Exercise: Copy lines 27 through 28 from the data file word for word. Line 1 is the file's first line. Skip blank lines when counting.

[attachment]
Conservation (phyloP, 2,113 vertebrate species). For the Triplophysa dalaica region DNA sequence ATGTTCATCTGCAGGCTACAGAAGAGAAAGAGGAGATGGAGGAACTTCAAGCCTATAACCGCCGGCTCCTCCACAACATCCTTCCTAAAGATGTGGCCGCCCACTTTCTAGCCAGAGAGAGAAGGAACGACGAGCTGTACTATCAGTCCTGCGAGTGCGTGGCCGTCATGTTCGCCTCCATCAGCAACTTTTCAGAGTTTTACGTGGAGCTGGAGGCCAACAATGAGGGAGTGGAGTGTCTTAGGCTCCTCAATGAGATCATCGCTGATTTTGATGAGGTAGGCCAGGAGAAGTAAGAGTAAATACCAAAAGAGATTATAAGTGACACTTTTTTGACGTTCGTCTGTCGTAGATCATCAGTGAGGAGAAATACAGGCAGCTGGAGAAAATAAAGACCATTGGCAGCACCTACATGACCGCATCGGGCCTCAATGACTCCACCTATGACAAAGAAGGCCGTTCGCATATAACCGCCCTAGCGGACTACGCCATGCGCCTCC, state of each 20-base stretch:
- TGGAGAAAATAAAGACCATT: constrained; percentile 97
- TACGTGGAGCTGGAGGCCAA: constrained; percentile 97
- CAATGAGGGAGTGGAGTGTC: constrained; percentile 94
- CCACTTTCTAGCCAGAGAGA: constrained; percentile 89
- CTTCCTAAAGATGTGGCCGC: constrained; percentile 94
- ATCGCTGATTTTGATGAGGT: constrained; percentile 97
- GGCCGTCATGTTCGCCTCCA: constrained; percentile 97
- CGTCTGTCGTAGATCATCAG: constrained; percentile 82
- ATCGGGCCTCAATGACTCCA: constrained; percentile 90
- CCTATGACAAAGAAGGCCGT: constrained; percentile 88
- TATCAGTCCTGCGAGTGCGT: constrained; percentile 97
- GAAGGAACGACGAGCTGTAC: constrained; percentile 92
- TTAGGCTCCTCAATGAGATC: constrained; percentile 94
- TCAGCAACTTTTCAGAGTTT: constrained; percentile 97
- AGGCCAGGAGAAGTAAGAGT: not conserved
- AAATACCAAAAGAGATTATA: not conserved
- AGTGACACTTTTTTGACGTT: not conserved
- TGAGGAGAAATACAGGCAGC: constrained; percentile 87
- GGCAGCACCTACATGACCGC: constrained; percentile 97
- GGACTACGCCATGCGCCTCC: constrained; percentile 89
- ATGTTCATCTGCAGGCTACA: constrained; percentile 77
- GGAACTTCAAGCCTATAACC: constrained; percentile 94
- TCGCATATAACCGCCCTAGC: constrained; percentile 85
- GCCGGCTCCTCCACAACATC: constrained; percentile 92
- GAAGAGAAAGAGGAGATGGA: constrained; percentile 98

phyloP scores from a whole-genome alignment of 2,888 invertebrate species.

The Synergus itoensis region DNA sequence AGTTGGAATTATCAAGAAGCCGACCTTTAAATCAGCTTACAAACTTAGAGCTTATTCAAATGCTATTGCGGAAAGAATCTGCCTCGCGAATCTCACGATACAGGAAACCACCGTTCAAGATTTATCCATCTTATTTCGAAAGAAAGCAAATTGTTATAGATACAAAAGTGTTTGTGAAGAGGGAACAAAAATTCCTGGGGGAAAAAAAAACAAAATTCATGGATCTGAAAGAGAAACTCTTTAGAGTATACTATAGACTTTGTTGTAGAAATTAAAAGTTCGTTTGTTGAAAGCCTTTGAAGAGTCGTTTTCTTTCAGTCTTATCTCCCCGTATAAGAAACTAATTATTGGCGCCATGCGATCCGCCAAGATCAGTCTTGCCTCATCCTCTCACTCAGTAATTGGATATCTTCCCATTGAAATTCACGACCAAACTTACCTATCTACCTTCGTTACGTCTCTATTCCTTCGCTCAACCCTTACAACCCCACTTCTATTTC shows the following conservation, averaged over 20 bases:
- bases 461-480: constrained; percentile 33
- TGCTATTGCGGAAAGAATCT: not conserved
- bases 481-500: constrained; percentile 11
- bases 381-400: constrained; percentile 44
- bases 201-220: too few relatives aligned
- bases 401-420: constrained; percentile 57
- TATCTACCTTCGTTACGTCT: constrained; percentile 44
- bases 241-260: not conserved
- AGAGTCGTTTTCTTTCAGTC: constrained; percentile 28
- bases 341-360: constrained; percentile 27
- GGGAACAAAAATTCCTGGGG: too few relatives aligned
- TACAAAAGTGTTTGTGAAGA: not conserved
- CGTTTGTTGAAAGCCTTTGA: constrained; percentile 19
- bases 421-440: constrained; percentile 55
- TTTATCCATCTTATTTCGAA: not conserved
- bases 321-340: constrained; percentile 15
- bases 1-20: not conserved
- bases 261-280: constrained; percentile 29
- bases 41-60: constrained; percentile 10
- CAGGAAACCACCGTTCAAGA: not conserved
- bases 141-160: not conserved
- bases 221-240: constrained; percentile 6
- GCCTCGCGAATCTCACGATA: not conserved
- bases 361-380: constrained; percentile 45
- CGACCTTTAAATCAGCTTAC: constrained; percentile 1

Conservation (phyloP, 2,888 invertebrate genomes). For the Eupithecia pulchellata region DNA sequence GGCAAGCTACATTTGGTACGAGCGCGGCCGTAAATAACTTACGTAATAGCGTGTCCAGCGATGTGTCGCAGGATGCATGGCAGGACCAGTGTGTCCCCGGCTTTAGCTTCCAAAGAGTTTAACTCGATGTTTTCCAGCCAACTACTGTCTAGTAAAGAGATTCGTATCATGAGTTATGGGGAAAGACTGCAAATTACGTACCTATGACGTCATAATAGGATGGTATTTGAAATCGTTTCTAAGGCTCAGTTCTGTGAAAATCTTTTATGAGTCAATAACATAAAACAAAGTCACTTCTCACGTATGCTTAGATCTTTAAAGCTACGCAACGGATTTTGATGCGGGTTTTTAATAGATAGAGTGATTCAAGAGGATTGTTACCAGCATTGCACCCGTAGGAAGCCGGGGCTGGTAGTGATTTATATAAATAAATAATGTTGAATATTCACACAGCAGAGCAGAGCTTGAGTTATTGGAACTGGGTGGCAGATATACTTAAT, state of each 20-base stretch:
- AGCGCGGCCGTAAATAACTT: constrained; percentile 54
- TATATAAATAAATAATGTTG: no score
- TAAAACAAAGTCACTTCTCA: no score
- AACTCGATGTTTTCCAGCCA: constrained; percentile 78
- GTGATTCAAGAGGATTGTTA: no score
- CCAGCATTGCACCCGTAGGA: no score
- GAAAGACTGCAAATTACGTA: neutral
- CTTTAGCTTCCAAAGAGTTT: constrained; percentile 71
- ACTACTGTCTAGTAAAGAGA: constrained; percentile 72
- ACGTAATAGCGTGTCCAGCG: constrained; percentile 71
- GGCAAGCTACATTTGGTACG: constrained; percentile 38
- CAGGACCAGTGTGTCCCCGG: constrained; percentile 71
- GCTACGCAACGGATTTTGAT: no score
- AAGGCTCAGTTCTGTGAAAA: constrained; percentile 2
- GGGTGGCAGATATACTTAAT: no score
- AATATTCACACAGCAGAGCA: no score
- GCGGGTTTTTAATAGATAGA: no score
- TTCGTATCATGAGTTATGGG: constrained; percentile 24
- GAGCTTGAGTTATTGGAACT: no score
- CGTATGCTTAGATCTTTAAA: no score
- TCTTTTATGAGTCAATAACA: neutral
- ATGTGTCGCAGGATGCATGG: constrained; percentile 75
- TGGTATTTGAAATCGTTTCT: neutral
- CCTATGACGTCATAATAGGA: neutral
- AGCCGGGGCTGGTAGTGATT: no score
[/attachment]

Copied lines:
phyloP scores from a whole-genome alignment of 2,888 invertebrate species.

The Synergus itoensis region DNA sequence AGTTGGAATTATCAAGAAGCCGACCTTTAAATCAGCTTACAAACTTAGAGCTTATTCAAATGCTATTGCGGAAAGAATCTGCCTCGCGAATCTCACGATACAGGAAACCACCGTTCAAGATTTATCCATCTTATTTCGAAAGAAAGCAAATTGTTATAGATACAAAAGTGTTTGTGAAGAGGGAACAAAAATTCCTGGGGGAAAAAAAAACAAAATTCATGGATCTGAAAGAGAAACTCTTTAGAGTATACTATAGACTTTGTTGTAGAAATTAAAAGTTCGTTTGTTGAAAGCCTTTGAAGAGTCGTTTTCTTTCAGTCTTATCTCCCCGTATAAGAAACTAATTATTGGCGCCATGCGATCCGCCAAGATCAGTCTTGCCTCATCCTCTCACTCAGTAATTGGATATCTTCCCATTGAAATTCACGACCAAACTTACCTATCTACCTTCGTTACGTCTCTATTCCTTCGCTCAACCCTTACAACCCCACTTCTATTTC shows the following conservation, averaged over 20 bases: